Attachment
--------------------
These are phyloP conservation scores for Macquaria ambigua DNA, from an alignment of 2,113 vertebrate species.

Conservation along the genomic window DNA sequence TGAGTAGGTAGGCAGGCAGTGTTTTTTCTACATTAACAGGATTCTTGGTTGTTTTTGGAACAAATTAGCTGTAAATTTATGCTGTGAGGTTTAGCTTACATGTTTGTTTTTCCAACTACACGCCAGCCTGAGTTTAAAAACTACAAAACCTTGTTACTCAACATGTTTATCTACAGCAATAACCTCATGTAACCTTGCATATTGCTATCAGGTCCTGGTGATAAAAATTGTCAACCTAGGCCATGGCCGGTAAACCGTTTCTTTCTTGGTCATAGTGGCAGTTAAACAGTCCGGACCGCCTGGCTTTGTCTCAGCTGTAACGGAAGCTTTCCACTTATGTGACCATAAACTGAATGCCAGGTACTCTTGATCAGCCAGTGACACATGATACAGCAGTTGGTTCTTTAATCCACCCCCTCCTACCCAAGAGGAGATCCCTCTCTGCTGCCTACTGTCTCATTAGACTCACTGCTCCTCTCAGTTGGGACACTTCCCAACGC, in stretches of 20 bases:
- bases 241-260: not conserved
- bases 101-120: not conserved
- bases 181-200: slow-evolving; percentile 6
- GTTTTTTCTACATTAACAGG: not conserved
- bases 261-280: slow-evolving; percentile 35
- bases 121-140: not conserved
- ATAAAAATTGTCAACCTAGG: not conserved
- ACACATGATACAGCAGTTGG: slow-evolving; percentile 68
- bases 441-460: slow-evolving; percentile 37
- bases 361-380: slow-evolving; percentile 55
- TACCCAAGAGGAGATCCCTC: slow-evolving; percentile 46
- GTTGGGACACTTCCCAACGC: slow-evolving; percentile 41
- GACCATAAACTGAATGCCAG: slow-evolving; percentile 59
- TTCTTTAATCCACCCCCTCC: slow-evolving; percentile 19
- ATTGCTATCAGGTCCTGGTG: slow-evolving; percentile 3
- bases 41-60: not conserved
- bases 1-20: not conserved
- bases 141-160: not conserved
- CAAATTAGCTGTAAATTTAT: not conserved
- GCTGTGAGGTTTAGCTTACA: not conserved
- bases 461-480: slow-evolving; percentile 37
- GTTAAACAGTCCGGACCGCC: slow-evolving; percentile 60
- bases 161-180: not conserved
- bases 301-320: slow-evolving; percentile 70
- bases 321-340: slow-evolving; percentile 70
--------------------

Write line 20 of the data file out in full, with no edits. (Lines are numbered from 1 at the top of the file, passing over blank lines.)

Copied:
- bases 141-160: not conserved